In addition, Gragson is the defending winner of the Martinsville fall race and he won at Phoenix earlier this year in dominating fashion.
It’s not unheard of for someone to go on a winning streak at the end of the season, either. Just last year, Larson won four of the final five races of the 2021 Cup season to become the first 10-time winner since Jimmie Johnson in 2007.
Gragson reaching 10 wins is a still a long shot, but if he scores another victory this Saturday (Oct. 15), the rest of the field will be put on notice.
Three races until the Cup finale at Phoenix. Who gets in?
Giving the eliminations of Kevin Harvick and Reddick in the first round and the shocking elimination of Larson in the second, the race to reach the Championship 4 may very turn into a crapshoot.
The only driver with a substantial points cushion heading into Vegas is Elliott, as he enters Round of 8 opener 31 points above the cut. Unless he has multiple DNFs, he will have the best chance of pointing his way into the last round.
It’s a tossup from there. Joey Logano showed great speed at the end of the regular season, and he also has superstition on his side: Logano has made the Championship 4 in every even-numbered year since the elimination format began in 2014. Conversely, he has never made the Championship 4 in an odd-numbered year.
With two 1.5-mile tracks headlining the Round of 8, Joe Gibbs Racing teammates Christopher Bell and Hamlin will have a great chance of winning or racking up points. Ross Chastain and the No. 1 team have been off their peak for the past few months, but they also excelled at 1.5-mile tracks in the first half of the season. For William Byron, the No. 24 team has become hot at the right time, not to mention the fact that he also won at Martinsville in the spring.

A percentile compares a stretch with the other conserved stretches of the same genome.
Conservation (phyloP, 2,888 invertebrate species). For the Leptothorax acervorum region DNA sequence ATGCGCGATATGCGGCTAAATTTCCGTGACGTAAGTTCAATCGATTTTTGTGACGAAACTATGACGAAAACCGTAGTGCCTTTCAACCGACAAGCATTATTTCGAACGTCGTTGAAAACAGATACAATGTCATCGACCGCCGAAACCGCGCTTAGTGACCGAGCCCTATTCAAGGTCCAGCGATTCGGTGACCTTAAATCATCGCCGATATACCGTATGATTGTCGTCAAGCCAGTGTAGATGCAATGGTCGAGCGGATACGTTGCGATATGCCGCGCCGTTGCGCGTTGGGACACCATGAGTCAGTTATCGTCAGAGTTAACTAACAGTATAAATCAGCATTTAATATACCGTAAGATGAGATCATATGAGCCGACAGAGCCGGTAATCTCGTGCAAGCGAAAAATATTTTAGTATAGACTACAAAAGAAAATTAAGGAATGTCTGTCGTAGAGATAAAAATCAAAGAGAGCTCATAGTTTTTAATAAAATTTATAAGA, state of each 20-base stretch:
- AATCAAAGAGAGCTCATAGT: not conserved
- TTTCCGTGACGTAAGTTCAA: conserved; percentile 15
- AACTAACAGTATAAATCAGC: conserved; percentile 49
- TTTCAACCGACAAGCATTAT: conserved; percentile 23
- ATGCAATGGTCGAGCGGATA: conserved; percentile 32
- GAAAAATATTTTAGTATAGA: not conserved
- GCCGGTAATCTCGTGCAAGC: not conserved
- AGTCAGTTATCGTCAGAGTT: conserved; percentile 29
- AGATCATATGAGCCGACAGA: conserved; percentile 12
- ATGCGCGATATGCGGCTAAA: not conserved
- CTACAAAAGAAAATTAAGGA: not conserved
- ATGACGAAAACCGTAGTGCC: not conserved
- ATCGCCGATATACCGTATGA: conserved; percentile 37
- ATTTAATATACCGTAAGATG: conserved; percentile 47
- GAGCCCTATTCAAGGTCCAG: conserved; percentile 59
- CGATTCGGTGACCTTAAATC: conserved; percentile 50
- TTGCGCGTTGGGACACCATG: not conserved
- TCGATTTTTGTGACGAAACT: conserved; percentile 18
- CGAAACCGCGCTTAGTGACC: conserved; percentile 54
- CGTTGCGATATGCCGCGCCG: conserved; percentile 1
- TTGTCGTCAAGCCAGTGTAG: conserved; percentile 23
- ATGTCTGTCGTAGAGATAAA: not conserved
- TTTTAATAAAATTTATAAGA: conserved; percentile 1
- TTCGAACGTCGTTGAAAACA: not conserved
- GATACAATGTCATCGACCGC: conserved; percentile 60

Blaney may not have a win this season, but he was a frontrunner for much of the Round of 12. And while Chase Briscoe may not have the stats and accolades that the other seven drivers left have, he has already made it to the Round of 8 despite everyone counting him out.
Any predictions grounded in past results will be offset by random mechanical failures and crashes. But when the dust settles at Martinsville on Oct. 30, the following four drivers will duke it out under the Arizona sun: Elliott, Bell, Byron and Blaney.
About the author
Stephen Stumpf is the NASCAR Content Director for Frontstretch, and his weekly columns include “Stat Sheet” and “4 Burning Questions.” Stephen also writes commentary, contributes weekly to the “Bringing the Heat” podcast and is frequently at the track for on-site coverage. A native of Texas, Stephen began following NASCAR at age 9 after attending his first race at Texas Motor Speedway.
Follow on Twitter @stephen_stumpf.